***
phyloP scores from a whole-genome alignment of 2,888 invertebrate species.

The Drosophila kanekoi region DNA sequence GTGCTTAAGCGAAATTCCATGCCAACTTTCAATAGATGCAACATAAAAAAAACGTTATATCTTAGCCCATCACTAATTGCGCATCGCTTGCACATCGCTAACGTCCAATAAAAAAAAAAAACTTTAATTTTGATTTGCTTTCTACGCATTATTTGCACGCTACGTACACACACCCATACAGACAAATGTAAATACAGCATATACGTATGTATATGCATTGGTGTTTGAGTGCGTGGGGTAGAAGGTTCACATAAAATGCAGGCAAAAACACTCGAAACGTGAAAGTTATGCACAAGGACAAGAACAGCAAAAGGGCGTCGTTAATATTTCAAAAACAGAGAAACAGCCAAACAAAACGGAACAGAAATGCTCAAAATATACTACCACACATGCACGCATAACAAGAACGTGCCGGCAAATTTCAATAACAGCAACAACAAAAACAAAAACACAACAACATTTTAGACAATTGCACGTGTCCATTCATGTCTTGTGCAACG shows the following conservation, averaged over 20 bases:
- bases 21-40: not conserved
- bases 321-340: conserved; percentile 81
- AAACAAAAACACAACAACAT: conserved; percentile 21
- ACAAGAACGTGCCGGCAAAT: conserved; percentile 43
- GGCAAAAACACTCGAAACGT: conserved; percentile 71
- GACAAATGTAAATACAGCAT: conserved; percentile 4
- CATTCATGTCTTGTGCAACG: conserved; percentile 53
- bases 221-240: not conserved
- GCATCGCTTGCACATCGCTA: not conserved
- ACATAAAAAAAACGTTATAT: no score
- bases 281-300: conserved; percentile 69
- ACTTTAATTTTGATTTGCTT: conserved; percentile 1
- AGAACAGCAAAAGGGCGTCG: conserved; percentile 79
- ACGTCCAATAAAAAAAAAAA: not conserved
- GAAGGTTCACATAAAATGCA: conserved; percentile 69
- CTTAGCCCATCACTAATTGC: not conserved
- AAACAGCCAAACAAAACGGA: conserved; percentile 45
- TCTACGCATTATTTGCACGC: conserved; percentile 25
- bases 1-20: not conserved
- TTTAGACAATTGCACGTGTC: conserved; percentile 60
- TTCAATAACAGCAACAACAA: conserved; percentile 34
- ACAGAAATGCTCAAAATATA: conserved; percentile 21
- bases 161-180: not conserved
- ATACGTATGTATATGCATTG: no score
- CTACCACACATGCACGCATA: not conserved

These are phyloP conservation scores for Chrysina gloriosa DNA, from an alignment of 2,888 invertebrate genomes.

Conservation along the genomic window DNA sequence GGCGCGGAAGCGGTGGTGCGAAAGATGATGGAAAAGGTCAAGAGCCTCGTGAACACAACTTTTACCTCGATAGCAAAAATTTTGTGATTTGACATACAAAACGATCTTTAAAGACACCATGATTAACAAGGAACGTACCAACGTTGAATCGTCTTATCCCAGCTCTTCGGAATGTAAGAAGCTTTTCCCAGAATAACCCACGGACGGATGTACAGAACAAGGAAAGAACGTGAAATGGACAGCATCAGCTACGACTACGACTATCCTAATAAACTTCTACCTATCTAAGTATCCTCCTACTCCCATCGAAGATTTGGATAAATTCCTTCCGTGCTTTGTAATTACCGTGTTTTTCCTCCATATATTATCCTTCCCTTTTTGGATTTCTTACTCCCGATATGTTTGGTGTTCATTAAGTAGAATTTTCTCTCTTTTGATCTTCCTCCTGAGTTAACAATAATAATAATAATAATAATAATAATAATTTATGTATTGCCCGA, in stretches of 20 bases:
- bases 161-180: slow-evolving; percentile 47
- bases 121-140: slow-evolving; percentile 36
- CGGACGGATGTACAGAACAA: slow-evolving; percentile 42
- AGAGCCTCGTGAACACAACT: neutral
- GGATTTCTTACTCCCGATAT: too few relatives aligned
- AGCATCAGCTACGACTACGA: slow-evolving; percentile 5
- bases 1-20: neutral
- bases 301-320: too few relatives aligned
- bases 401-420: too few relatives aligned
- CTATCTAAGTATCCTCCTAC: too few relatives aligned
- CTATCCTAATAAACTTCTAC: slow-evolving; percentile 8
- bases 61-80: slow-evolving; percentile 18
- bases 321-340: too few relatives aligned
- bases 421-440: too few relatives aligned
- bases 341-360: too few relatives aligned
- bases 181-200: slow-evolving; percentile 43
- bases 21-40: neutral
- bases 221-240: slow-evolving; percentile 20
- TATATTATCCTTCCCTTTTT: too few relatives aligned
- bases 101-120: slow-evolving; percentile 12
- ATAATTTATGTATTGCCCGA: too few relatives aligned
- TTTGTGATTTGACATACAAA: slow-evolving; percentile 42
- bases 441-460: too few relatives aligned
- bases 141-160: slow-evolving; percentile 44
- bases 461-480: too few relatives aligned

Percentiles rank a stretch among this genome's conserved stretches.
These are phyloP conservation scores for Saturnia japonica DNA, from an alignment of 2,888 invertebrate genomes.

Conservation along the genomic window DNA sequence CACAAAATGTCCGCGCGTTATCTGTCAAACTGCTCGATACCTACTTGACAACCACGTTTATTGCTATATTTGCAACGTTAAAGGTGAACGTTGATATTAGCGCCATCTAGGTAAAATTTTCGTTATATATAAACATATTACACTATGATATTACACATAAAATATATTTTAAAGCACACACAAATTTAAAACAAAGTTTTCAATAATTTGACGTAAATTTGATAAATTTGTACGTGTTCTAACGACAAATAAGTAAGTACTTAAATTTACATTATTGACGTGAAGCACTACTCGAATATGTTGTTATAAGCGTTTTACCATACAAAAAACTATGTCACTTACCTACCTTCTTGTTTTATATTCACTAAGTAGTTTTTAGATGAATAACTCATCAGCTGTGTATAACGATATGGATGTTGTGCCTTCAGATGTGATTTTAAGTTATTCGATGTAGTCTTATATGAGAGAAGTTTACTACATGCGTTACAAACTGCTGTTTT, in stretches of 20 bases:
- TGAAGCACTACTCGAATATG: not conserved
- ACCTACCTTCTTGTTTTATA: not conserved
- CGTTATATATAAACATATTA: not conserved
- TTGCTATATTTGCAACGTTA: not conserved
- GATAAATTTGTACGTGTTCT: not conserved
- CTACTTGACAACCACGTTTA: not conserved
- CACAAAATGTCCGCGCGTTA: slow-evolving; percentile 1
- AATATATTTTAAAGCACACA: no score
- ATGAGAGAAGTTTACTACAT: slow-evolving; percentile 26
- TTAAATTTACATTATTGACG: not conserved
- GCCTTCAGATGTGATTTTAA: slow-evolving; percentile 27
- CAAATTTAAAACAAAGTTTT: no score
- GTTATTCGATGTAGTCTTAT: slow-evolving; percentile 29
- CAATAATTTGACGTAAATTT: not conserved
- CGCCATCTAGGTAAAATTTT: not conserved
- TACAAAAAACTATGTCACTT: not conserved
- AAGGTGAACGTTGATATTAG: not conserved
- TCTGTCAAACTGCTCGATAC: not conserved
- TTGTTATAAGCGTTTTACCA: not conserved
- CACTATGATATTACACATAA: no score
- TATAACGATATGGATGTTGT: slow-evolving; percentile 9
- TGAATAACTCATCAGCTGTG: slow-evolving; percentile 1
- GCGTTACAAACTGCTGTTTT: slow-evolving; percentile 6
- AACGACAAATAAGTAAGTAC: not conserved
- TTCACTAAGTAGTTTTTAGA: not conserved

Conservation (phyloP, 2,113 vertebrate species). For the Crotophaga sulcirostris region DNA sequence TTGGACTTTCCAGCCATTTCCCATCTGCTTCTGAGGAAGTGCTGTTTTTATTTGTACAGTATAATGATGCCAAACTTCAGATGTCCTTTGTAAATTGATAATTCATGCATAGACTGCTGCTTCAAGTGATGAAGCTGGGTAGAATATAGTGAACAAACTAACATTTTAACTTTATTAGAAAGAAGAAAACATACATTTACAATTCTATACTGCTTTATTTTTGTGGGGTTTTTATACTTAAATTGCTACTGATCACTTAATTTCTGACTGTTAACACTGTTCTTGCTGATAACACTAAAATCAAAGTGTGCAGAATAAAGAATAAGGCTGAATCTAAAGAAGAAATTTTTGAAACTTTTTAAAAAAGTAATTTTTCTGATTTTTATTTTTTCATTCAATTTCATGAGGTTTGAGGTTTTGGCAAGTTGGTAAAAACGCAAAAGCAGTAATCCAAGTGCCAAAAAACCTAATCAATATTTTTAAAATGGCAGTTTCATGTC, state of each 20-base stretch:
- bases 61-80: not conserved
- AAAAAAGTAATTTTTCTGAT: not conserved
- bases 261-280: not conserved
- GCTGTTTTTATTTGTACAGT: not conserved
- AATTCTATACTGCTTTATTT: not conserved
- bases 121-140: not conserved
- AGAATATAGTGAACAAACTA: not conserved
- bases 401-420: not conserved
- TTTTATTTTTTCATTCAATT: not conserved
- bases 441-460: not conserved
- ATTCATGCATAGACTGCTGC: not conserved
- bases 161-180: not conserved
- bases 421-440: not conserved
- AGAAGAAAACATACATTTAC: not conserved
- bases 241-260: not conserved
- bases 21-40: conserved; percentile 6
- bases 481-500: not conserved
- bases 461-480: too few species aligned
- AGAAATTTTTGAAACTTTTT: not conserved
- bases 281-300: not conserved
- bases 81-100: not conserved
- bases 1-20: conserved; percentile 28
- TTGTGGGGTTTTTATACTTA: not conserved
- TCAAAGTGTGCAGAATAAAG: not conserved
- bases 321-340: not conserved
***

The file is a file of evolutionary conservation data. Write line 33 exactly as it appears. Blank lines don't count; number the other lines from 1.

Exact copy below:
- AGAGCCTCGTGAACACAACT: neutral